ACOUTRAIN will simplify and improve the acoustic certification process of new rolling stock, in particular relating to the TSI Noise. Today the need of conformity assessment for a new vehicle according to the TSI Noise represents a significant element of both cost and time to market due to the need to carry out expensive and time consuming tests.
The goal of the proposed project is to speed up the product authorisation by introducing some elements of virtual testing while retaining the same degree of reliability and accuracy. A successful simplification of the TSI conformity assessment process would result in a strengthening of the competitiveness of the European railway sector. The risk of not developing such a simplification would be that the expense of excessive certification of new products could hamper the introduction of new innovations.
The major outcome of the ACOUTRAIN project will be a new certification process including some elements of virtual testing. This will be ready for inclusion in the next full revision of the TSI Noise, planned in 2013. The R&D work program will be implemented with the following objectives:
- WP1: establishment of procedures for a virtual certification of acoustic performances of freight and passenger trains;
- WP2: an improvement and harmonization of the rolling noise characterization process;
- WP3: establishment of methodologies to measure other noises sources;
- WP4: a methodology to validate global tools for pass-by noise and standstill noise predictions so that they can be used as part of future certification; and;
- WP5: a validation of the procedure range for the virtual noise certification. A significant part of the project is dedicated to the relationship with the Notify Bodies and Authorities to ensure that the objectives of the project are well connected with their expectations.
Noise certification to make railway vehicles quieter
EU researchers are developing a new noise certification process for freight and passenger trains. Quieter trains are better for the environment, particularly for people living close to railway lines.
Rail travel has a long history of noise control. However, in order to meet the EU's Technical Specification for Interoperability (TSI) on noise, each new railway vehicle must be subjected to necessary but expensive and time-consuming tests.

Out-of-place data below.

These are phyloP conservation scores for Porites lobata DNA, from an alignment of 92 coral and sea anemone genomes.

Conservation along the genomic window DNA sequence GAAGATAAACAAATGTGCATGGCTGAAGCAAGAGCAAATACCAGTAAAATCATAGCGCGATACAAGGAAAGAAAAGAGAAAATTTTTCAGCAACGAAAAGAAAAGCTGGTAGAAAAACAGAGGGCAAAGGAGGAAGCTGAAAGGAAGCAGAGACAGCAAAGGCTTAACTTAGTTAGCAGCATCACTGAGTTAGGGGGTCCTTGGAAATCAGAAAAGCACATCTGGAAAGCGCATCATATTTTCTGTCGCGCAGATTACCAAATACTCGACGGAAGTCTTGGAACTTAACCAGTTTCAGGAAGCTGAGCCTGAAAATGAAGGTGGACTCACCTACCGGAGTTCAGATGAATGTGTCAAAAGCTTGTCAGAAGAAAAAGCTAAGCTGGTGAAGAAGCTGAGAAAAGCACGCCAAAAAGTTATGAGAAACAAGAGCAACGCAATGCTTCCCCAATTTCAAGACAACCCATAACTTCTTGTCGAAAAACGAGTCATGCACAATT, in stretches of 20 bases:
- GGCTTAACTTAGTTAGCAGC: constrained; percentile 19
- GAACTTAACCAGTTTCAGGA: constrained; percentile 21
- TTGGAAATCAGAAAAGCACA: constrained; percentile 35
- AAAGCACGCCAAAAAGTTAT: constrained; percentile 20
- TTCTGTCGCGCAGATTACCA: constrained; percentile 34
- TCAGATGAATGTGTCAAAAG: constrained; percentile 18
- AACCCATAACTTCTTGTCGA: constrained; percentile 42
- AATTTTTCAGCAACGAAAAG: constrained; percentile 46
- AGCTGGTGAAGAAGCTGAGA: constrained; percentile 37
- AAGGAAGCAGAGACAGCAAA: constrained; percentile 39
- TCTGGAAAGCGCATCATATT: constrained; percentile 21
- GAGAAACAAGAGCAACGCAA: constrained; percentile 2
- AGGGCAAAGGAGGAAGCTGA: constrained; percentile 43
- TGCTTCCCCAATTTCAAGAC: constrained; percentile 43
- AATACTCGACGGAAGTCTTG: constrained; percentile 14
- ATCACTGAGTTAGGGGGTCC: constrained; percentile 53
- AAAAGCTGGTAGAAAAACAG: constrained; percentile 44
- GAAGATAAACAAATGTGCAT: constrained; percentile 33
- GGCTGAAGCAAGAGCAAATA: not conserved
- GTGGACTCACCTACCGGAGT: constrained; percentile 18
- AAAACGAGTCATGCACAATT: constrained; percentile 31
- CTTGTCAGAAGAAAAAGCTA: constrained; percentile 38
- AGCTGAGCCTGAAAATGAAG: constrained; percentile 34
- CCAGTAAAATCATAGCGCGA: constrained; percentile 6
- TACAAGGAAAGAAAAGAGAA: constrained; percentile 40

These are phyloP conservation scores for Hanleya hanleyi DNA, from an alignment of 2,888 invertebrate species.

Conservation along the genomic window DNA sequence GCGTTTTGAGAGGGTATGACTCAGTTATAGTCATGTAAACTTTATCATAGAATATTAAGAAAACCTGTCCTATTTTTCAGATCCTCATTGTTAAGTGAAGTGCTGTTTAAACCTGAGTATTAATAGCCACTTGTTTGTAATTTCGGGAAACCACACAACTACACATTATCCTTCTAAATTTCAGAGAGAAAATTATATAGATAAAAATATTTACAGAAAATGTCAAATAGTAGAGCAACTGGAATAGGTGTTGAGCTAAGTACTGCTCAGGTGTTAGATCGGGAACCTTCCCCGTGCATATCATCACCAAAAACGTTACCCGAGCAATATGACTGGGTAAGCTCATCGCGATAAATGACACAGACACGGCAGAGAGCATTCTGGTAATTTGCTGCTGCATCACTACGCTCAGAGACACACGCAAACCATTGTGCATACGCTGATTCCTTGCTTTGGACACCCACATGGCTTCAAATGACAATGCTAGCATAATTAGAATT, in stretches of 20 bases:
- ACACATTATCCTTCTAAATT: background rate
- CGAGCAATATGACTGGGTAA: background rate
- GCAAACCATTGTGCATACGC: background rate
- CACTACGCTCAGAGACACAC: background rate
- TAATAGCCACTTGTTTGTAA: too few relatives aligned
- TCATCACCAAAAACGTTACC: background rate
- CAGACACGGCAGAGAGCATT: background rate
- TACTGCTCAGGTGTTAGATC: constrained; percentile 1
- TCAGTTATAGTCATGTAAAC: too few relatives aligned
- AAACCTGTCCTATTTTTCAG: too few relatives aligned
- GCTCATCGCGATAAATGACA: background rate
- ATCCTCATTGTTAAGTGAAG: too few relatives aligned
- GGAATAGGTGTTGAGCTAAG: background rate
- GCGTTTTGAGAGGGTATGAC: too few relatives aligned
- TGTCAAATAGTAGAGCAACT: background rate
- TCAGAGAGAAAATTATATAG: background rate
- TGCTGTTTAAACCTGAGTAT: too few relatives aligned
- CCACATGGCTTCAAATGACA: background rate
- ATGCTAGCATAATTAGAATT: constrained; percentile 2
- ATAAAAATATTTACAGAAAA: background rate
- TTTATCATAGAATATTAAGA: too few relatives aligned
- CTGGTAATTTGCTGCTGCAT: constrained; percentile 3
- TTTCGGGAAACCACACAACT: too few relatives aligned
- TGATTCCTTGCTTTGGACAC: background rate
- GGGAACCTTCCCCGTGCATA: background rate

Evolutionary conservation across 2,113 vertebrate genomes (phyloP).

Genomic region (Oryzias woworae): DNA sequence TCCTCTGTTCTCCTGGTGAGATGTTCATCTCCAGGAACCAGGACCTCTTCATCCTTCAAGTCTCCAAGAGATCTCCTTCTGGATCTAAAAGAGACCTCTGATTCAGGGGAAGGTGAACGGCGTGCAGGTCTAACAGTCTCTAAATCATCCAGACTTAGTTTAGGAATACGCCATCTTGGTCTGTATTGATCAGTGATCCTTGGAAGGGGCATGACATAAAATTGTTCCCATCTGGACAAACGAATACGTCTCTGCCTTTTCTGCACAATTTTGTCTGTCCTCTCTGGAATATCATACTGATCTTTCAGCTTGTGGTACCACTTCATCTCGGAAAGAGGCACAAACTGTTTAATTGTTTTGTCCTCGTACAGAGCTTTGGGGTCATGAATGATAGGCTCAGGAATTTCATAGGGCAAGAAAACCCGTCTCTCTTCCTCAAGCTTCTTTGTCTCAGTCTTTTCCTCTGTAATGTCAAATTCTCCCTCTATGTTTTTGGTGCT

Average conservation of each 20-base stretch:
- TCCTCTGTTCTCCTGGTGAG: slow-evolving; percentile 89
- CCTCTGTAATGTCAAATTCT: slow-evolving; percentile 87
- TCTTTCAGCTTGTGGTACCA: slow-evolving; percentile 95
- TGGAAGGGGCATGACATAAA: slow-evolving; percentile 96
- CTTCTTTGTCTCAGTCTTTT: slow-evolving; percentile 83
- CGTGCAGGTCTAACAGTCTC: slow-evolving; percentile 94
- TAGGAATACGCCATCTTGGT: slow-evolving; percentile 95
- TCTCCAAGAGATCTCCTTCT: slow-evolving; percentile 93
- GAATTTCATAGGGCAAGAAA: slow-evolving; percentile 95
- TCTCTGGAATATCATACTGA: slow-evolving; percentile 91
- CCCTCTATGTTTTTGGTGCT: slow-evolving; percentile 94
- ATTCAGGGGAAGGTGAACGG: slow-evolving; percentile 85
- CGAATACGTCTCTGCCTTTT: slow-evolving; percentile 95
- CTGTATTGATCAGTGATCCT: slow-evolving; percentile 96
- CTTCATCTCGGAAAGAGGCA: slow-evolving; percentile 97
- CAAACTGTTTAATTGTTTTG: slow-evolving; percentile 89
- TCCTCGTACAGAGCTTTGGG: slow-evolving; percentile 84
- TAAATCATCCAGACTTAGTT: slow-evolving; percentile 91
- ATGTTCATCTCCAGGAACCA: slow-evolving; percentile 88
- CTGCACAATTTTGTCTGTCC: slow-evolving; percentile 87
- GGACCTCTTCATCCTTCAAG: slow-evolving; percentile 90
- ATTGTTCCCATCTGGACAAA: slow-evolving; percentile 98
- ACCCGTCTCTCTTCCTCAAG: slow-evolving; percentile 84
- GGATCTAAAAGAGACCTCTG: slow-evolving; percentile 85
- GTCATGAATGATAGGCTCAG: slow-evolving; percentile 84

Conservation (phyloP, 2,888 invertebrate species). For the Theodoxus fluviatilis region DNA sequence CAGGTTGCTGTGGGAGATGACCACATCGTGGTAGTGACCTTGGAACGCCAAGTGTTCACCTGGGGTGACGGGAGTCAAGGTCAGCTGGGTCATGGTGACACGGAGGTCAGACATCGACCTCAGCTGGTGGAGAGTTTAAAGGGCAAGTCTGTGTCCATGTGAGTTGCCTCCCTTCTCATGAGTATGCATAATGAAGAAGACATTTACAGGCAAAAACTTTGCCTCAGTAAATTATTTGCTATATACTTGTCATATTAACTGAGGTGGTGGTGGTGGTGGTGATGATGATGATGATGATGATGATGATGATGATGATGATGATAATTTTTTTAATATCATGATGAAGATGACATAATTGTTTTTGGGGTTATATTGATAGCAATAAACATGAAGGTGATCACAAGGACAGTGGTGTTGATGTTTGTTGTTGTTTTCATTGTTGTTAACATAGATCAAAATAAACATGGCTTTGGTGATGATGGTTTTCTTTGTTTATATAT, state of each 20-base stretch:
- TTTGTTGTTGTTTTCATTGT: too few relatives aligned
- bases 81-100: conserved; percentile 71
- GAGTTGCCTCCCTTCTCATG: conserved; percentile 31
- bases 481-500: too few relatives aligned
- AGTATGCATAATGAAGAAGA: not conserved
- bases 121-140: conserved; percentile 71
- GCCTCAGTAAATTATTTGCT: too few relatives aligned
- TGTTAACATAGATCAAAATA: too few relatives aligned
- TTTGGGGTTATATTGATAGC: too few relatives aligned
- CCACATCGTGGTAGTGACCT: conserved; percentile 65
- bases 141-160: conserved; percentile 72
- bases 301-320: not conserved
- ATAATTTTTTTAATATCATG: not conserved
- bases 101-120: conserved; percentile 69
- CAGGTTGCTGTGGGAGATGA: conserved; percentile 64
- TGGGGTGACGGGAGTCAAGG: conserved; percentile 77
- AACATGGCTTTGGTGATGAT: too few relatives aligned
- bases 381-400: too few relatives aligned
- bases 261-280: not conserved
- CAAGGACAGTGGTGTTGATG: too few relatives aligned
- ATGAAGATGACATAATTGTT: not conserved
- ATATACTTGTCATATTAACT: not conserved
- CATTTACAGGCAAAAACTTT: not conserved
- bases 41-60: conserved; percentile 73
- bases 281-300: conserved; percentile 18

In order to reduce these costs, the acoustic certification process of new rolling stock needs to be simplified and improved. This was the aim of the http://www.acoutrain.eu/ (ACOUTRAIN) (Virtual certification of acoustic performance for freight and passenger trains) project, funded by the EU.
The project aimed to speed up product authorisation by introducing virtual testing features while retaining the same degree of reliability and accuracy of real-life testing. ACOUTRAIN also worked on harmonising the assessment of noise conformity across Europe by providing standard procedures.
Project members proposed specific procedures for a simplified method of noise certification and described them with flow charts. These charts indicate the steps required to check if the noise levels of new railway rolling stock are lower than or equivalent to those of a reference and certified vehicle.
In addition, ACOUTRAIN developed a virtual testing simulation tool for stationary and pass-by noise levels. It also worked on validating and verifying both the tools and methods in order to assign them acoustic source strengths. The team then pointed out more work that needed to be done in this area, highlighting the need to produce a cost-benefit analysis of different virtual testing scenarios in the future.
It will take time to introduce virtual testing into the TSI noise certification procedure and for it to gain wide acceptance. Once adopted, however, virtual testing is expected to achieve significant savings in cost and time, enhancing citizens' safety and comfort thanks to the certification of new, quieter railway vehicles.